Opioid deaths, yes. . . what about traffic fatalities?
I worked my time for over 30 years as a funeral director in a community located along the interstate highway system. That vast amount of traffic passing by us unfortunately led to a few incidents of multiple fatalities that were directed to our funeral home for help in removal and trade services.
It was never pleasant. . . I can remember multiple incidents of three fatalities and four fatalities and even one incident when there were five decedents in one accident. In those instances it was “all hands on deck” at the funeral home for all five of our funeral directors including me, who didn’t see a lot of time in the prep room in the later days of my career — those incidents, however, brought me back there.
According to the New York Times, the much publicized opioid epidemic probably brought about 110,000 deaths to Americans in 2022. While reading this article on how the $1.2 billion “Infrastructure law” may help out the transportation avenues around the country, I stumbled upon a report for traffic deaths in the United States which led me to this report from the National Highway Safety Administration (NHSA) which I found very interesting and informative.
Here’s some things that I learned:
- Traffic fatalities are calculated by the number of fatalities over a constant of what is known as Vehicle Miles Traveled (VMT). The statistics noted in this article indicate “How many deaths per 100 million VMT”. So, a lower number is a better number (less deaths) and a higher number indicates more deaths per 100 million VMT.
- The national figure for traffic fatalities per 100 million VMT was 1.35 in 2022.
- Traffic fatalites dropped slightly both per capita and per VMT in 2022 over 2021. The NHSA calculates that there were 42,795 traffic fatalities in 2022 as compared to 42,939 in 2021. Even better news is that that was accomplished with Americans having driven an estimated 29.3 billion miles more than in 2021. That dropped the national fatality rate from 1.37 deaths per 100 million VMT in 2021 to 1.35 deaths per 100 million VMT in 2022.
- According to the report from the NHSA, the deadliest state for fatalities per VMT in 2022 was South Carolina with a figure of 1.84 fatalities per 100 million VMT. They were also the deadliest in 2021 with a rate of 2.07 fatalities per 100 million VMT.
- It appears that the safest state for driving in 2022 was Rhode Island with a rate of 0.69 traffic fatalities per 100 million VMT.
- For the past decade traffic fatalities have been increasing, but “The fourth quarter of 2022 represents the third straight quarterly decline in fatalities after 7 consecutive quarters of year-to-year increases in fatalities, beginning with the third quarter of 2020″ according to the NHSA report.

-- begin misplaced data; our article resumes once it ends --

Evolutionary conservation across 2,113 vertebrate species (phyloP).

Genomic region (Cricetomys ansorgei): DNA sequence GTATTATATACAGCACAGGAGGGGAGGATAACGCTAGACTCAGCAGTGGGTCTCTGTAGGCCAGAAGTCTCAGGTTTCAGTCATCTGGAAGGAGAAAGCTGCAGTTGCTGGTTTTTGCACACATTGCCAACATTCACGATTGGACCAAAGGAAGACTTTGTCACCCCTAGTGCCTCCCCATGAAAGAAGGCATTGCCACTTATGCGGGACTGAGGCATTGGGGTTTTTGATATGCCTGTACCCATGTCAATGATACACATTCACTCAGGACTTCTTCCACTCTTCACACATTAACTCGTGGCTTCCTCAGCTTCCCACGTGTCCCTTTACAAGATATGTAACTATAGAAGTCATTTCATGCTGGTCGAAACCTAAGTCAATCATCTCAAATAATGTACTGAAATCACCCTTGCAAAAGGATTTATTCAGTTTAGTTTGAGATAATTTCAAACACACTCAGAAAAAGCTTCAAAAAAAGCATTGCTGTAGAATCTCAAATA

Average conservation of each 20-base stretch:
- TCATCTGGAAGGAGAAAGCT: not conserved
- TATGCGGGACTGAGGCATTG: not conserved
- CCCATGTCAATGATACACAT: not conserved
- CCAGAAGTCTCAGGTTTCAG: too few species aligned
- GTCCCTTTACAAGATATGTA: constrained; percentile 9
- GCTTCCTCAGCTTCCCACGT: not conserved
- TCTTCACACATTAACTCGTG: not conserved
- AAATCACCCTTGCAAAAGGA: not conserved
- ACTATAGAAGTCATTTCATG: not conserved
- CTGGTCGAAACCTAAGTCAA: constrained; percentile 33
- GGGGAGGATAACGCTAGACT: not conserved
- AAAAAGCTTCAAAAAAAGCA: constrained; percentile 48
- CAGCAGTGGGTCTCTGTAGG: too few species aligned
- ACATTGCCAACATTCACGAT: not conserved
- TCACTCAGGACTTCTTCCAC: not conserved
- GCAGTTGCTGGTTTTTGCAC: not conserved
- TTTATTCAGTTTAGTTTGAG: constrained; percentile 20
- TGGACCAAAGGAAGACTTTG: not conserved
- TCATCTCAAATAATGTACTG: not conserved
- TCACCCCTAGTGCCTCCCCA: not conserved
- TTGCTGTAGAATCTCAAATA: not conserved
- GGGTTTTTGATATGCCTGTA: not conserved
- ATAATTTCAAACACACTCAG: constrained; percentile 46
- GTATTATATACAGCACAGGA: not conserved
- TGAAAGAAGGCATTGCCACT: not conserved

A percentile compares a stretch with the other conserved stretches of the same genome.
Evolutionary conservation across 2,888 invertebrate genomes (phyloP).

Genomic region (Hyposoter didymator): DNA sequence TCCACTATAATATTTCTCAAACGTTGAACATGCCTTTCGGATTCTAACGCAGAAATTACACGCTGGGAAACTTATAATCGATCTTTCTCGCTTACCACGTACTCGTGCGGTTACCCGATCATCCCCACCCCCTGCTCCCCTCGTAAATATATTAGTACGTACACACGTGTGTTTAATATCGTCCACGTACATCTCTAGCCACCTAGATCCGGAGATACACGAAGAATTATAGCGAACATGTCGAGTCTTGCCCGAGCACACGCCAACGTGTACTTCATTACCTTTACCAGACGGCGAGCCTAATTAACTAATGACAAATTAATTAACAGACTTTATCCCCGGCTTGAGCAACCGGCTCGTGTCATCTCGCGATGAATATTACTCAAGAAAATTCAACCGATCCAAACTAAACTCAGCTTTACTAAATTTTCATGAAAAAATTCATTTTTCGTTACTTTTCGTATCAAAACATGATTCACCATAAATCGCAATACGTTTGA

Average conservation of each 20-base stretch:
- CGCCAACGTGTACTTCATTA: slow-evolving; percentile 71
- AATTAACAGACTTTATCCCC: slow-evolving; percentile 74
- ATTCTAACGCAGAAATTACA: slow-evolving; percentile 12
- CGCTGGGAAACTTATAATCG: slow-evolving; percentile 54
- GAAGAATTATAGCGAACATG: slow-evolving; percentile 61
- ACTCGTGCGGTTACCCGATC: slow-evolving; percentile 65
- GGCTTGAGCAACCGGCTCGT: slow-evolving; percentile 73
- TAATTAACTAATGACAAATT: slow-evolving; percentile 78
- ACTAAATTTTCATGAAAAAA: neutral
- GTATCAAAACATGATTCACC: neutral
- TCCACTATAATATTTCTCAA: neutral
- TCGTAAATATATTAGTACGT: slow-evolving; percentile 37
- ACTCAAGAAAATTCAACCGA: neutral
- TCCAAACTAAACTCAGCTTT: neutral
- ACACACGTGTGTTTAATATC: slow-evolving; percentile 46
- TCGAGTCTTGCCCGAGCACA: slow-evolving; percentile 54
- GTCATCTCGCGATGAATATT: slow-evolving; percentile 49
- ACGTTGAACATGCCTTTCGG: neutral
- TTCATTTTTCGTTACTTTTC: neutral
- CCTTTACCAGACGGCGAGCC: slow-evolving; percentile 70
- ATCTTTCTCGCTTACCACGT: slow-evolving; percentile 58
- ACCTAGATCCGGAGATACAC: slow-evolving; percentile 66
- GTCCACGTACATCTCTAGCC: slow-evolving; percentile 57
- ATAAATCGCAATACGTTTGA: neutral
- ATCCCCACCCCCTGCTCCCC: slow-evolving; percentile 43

And, just a reminder as we enter into the Summer season. The summer months of June, July, and August, represent the highest number of fatalities per 100 million VMT as the average for those months for the past couple of years has been 1.40.
Funeral Director Daily take: Being a small town “front-line” funeral director requires the wearing of many hats. I never liked wearing the hat that put me in position of being a responder to these incidents. The carnage was many times incredible, but like law enforcement and other respondents to these accidents we some how received the adrenaline to get us through the task.
My “hat” is off to every funeral director, first responder, and the law enforcement personnel who are from time to time called to this duty in their community. Thank you.
More news from the world of Death Care:
- How one indie funeral home in Greenpoint is trying to repackage death. Gothamist (NY)
- Editor’s Note: Here is an article that Funeral Director Daily did on the above linked Greenpoint funeral home back on January 31, 2022. The article is titled “A contemporary funeral home for urban life.”
- Will AI help us grieve better? Or way, way worse? The Hustle
- Life after Death: Americans are embracing new ways to leave their remains. The Alton Telegraph (IL)
- Lack of burial space is changing age-old burial practices, and in Japan “tree burials” are gaining in popularity. Times-Union (CA)
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